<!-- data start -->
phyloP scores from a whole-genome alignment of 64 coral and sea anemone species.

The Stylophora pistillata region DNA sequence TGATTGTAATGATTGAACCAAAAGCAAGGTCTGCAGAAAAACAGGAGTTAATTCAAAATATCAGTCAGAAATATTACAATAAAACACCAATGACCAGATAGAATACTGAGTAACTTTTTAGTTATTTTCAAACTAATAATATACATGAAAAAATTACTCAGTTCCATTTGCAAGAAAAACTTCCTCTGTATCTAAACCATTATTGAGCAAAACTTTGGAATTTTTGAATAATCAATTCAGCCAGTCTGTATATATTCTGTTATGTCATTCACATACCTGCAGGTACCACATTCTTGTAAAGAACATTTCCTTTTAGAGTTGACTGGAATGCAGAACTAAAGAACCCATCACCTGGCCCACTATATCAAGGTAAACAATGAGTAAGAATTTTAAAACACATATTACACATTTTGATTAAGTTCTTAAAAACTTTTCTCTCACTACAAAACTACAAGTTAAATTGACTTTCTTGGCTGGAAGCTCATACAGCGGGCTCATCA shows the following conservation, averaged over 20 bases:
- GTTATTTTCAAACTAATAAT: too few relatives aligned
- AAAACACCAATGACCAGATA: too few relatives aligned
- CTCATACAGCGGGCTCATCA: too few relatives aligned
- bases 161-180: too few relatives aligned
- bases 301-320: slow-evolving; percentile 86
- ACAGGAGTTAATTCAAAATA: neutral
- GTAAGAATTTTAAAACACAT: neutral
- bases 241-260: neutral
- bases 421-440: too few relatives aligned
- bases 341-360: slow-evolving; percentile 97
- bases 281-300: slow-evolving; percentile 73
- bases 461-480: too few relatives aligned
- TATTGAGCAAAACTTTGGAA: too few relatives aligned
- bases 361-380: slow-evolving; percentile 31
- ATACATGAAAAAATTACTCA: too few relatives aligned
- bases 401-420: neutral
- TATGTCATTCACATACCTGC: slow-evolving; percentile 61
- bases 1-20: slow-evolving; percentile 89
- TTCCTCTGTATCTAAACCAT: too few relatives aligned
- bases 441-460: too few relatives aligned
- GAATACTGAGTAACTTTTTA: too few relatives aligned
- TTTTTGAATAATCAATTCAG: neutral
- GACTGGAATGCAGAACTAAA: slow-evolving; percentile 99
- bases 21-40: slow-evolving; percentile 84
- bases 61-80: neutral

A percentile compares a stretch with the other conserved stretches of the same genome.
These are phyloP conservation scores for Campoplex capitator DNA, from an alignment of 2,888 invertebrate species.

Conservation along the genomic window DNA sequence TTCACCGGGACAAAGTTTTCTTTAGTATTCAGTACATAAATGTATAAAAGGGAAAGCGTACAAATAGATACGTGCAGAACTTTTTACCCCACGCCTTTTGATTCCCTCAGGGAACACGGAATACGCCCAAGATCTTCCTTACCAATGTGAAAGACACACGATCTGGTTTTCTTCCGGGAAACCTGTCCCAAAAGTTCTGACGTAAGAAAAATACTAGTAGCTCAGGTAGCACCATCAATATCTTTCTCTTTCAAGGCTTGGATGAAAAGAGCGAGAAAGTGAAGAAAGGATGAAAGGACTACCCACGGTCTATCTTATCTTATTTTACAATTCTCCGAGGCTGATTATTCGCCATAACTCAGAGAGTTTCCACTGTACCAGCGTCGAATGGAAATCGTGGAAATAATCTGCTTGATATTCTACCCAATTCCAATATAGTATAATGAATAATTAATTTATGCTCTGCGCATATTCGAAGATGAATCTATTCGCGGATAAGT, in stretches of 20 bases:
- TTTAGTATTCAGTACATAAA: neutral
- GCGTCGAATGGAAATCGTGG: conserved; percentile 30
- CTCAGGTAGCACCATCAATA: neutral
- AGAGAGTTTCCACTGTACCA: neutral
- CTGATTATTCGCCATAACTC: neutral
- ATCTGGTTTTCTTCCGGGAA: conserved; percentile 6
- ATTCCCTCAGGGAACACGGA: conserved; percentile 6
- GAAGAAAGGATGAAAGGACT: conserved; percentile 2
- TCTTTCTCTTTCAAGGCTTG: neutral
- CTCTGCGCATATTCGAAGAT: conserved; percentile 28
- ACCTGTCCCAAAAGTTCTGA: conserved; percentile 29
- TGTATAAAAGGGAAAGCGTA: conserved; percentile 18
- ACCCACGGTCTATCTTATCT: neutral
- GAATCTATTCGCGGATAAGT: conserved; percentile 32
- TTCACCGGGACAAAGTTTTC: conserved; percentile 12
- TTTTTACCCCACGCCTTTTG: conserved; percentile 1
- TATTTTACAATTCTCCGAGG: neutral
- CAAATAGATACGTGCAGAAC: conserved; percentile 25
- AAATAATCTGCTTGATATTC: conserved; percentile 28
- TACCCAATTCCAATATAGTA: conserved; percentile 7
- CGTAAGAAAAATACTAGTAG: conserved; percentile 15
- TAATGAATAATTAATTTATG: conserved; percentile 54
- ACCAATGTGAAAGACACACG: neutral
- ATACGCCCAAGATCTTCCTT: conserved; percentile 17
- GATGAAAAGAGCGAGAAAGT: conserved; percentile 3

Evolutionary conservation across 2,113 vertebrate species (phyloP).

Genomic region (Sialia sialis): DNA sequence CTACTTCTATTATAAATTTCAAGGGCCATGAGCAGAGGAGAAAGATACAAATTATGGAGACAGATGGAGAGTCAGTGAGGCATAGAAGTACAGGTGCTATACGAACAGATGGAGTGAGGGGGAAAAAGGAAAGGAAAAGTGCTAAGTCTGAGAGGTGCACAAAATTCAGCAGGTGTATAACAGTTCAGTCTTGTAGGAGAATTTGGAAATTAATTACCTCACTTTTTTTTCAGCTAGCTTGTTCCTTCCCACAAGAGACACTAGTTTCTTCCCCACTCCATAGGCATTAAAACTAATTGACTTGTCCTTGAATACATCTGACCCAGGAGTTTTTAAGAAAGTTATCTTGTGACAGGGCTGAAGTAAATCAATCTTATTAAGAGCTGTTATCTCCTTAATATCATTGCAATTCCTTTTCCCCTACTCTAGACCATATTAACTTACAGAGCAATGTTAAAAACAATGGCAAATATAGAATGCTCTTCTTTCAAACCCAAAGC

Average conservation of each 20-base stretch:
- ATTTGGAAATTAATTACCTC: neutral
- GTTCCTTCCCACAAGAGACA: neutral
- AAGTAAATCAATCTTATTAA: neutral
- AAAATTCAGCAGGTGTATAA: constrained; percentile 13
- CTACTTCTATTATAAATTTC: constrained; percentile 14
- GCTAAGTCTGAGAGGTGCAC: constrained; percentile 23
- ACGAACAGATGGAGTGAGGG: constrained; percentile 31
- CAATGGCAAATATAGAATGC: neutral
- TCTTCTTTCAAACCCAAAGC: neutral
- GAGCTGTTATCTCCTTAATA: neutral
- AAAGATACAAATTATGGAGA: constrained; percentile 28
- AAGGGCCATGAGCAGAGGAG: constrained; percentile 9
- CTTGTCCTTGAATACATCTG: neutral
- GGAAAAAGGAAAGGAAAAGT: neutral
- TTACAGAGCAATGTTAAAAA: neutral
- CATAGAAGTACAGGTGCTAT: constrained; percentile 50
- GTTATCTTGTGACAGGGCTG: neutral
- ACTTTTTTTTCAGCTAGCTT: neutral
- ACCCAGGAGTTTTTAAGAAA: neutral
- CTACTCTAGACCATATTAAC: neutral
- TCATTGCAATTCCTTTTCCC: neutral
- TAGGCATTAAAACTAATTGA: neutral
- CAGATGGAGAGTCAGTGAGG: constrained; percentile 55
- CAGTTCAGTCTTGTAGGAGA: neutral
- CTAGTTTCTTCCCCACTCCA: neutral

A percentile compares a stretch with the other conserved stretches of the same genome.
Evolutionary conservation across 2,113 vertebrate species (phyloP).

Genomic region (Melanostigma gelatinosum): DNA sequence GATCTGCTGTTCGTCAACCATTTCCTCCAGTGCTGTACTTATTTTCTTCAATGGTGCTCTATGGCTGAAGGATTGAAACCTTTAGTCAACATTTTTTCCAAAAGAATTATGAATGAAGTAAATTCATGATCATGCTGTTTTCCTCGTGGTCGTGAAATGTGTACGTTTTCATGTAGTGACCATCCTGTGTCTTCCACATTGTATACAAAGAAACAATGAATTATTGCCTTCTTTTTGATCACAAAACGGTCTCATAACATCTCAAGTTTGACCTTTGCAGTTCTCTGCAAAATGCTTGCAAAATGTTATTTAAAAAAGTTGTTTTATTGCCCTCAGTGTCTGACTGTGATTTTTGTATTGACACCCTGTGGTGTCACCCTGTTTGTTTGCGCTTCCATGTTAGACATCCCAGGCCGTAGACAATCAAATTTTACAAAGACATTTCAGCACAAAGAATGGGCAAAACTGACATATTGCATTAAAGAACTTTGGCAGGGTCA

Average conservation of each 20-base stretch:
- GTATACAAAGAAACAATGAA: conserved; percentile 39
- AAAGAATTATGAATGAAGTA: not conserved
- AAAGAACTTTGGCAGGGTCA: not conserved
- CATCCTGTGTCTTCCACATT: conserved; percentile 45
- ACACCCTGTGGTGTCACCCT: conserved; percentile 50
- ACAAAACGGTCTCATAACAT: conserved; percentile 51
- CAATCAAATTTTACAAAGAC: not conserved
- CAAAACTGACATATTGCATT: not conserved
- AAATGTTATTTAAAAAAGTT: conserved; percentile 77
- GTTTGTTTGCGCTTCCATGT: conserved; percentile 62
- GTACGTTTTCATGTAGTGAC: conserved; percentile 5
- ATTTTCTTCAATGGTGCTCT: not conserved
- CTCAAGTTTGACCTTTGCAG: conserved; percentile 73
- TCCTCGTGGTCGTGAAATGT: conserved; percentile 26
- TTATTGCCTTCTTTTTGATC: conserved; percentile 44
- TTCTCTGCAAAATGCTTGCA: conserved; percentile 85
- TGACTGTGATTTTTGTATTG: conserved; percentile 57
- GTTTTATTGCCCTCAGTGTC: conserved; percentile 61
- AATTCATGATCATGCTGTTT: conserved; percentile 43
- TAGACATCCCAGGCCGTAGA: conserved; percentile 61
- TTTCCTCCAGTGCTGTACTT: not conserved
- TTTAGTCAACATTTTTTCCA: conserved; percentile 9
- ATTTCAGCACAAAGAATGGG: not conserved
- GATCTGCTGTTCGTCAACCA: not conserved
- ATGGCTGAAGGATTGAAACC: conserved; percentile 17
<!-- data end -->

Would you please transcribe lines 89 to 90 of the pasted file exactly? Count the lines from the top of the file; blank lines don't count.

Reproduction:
- AAAGAATTATGAATGAAGTA: not conserved
- AAAGAACTTTGGCAGGGTCA: not conserved